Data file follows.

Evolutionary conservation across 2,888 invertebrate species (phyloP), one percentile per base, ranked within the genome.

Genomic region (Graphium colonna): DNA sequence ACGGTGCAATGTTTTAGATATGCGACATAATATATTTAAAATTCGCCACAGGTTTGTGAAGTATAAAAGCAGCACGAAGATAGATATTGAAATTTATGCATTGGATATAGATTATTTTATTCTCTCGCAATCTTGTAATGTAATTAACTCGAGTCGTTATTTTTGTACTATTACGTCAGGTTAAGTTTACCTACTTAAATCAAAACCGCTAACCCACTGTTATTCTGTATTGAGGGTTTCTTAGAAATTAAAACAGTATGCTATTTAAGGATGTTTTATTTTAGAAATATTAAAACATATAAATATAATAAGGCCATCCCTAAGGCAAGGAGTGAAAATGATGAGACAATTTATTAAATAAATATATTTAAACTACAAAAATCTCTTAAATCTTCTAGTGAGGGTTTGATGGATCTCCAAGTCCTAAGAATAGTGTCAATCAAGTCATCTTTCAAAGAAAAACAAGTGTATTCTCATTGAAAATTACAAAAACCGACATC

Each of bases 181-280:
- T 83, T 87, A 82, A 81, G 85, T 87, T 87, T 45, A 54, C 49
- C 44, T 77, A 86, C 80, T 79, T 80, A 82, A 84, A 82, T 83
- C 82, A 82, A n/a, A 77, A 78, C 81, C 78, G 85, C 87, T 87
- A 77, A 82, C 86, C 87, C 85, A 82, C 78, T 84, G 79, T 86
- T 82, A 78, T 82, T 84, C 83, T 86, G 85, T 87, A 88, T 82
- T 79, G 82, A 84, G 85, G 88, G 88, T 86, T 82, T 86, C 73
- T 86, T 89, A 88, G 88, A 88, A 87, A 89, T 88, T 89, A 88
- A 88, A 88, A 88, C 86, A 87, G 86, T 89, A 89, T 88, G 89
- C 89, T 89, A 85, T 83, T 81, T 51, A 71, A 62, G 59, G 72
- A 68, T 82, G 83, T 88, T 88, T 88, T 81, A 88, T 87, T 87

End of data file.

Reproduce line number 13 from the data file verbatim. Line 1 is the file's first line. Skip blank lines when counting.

- A 68, T 82, G 83, T 88, T 88, T 88, T 81, A 88, T 87, T 87